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2002-02-24 Celtic Tenors put new life into classic

from Irish Sunday Independent
written by Padraic McKiernan

 

Singers have an access-all-arias approach to music, says Padraic MacKiernan

THE message on my answering machine was concise and to the point: Hamburg, tomorrow, the Celtic Tenors in concert, can you be there?

The reply was emphatically in the affirmative. I've an eclectic taste in music and all that, but tenors aren't a strong suit. I'd mostly associated them with opera and sad guys in tuxedos singing about their broken hearts.

M y ear was uneducated in regard to the art form's subtle nuances. You could say I wouldn't know my arias from my elbow.

 

I was looking forward to learning though, and the more I talked to the Celtic Tenor's manager Pat Egan the next day, the more I sensed I could be about to witness something a little special. His protégés, the Celtic Tenors, Matthew Gilsenan, Niall Morris, and James Nelson, were in town to perform on one of the country's biggest TV stations. Talking to Pat, I quickly realised my uneducated ear wasn't going to be a handicap after all.

 

Unlike more conventional tenor acts, the Celtic Tenors favour a more contemporary, access-all-arias approach in their repertoire.

 

There's plenty to please the purist, but their playlist also points to a refreshing affinity with the populist. This triumvirate of classically trained tenors are in the business of preaching to the unconverted.

 

Backstage later that evening, the mercury was rising. We might have been counting down to a performance by Irish tenors, but the pre-concert buzz was pure rock 'n' roll.

 

An already electric atmosphere was accentuated by the expectant hum generated by a capacity crowd taking their seats out in the auditorium. When the time came to join them, I found myself sitting beside an American woman, Tanya Bliss, an executive from PBS television who's interested in breaking the Celtic Tenors Stateside.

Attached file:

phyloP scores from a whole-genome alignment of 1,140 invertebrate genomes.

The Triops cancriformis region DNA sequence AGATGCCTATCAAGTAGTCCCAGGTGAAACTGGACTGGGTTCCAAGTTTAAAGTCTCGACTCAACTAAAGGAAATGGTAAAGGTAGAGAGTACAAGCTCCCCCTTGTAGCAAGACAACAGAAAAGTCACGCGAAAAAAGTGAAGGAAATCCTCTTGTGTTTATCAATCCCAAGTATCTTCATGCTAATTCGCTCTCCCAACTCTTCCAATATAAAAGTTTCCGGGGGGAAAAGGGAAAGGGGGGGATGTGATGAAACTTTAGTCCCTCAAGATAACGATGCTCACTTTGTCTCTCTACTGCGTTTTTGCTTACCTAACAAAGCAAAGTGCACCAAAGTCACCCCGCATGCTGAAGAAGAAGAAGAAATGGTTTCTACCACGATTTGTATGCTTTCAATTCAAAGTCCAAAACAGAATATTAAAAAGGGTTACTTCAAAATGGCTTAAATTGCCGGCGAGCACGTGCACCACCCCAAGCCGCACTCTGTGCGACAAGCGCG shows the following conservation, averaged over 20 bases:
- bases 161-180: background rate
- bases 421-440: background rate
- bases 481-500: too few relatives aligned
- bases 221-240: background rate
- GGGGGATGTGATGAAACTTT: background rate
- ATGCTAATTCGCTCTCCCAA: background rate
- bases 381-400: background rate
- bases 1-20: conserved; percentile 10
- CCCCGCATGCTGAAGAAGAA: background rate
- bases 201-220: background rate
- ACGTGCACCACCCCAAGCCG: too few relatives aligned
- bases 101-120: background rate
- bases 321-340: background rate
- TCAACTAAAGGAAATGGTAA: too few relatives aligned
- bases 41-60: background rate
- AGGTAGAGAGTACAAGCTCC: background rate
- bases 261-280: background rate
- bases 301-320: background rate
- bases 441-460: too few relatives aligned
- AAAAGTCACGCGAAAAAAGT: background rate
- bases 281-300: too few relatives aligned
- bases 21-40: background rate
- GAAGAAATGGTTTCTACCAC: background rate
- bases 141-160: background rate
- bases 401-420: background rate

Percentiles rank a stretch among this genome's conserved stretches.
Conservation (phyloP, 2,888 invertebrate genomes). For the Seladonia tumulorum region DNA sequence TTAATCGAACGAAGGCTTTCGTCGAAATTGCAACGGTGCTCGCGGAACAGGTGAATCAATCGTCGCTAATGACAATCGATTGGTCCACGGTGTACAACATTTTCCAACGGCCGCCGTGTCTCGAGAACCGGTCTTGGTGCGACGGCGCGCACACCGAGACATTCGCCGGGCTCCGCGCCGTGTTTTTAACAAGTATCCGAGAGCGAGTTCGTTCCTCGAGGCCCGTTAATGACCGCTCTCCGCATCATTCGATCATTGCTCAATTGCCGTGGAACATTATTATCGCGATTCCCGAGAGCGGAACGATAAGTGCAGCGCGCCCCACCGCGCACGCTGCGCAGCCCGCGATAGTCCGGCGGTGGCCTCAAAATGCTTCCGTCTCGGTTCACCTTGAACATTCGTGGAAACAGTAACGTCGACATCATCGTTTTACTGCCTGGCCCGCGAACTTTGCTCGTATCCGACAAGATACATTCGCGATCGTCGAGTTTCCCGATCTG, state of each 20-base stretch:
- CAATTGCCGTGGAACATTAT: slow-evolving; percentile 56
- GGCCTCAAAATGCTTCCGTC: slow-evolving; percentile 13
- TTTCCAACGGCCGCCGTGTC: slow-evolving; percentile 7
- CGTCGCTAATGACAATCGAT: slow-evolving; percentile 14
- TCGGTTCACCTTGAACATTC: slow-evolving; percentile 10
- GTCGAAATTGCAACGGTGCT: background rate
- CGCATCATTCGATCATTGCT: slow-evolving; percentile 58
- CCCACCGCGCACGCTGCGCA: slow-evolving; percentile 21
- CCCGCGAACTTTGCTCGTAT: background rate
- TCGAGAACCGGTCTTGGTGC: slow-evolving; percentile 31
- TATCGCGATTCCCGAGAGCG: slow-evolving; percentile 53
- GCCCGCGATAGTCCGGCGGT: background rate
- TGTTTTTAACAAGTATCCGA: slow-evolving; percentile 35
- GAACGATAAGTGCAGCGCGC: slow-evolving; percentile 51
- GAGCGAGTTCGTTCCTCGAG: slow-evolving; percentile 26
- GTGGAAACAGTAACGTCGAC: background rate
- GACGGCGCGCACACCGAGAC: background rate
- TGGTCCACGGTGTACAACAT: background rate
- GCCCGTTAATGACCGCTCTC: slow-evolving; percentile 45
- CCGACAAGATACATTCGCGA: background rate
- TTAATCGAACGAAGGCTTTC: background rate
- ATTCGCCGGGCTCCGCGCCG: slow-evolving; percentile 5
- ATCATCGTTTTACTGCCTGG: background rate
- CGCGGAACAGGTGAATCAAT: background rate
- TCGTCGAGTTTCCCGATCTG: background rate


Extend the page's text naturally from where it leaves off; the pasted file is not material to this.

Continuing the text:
It was a case of Bliss by name, bliss by nature Tanya had seen the dress-rehearsal the previous night and she's still waxing rhapsodic at the recollection: "Prepare to be wowed," she said.

 

Tanya wasn't kidding. Any lingering fears I might have had about being confronted by a Boyzone for the blue-rinse brigade were firmly dashed within 10 minutes of the Celtic Tenors taking the stage.

 

These Celtic Tenors might have swapped the tuxedos for cool leather jackets, they might be handsome devils, hell they might even be funny.

 

But what ties it all together is the fact that they're also seriously talented. Their rendition of songs like the evocative Caledonia and Will ye go, lassie go hit all the right notes with the audience, while a capella treatment of Danny Boy had them in raptures.

 

The show's backers are obviously shooting for the spectacular and the inclusion in the line-up of stellar performers like the Vard Sisters, Celtic dance troupe Gael Force, and the fiddling phenomenon that is Mairead Nesbitt give a move-over-Riverdance feel to proceedings.

 

The tenors are undoubtedly the show's star-turn, but this 'Celtic Tenors and Friends' approach works wonderfully.

 

If your anything other than stunned after Deirdre Correa has joined the tenors on stage for a performance of that haunting Moore's melody, The Last Rose of Summer, it could be time to have someone check your vital signs. I discovered later that she's a sister of one of the Celtic Tenors (Matthew). Talent doesn't just run in that family. It clearly gallops.

 

And who ever suggested German audiences lack passion?

 

The audience had been charmed into submission from the off, but an opera medley that included favourites from the likes of Joseph Locke and Mario Lanza got them clapping, while a rousing ensemble rendition of Ireland's Call brought them to their feet.

 

The Celtic Tenors might have only got one standing ovation but it lasted about five encores! A final rendition of Whisky in the Jar brought what was left of the house down.

 

The aftershow mood backstage was euphoric. Tanya from American TV had an I-told-you-so look in her eye. I couldn't argue.

 

Prepare to be wowed.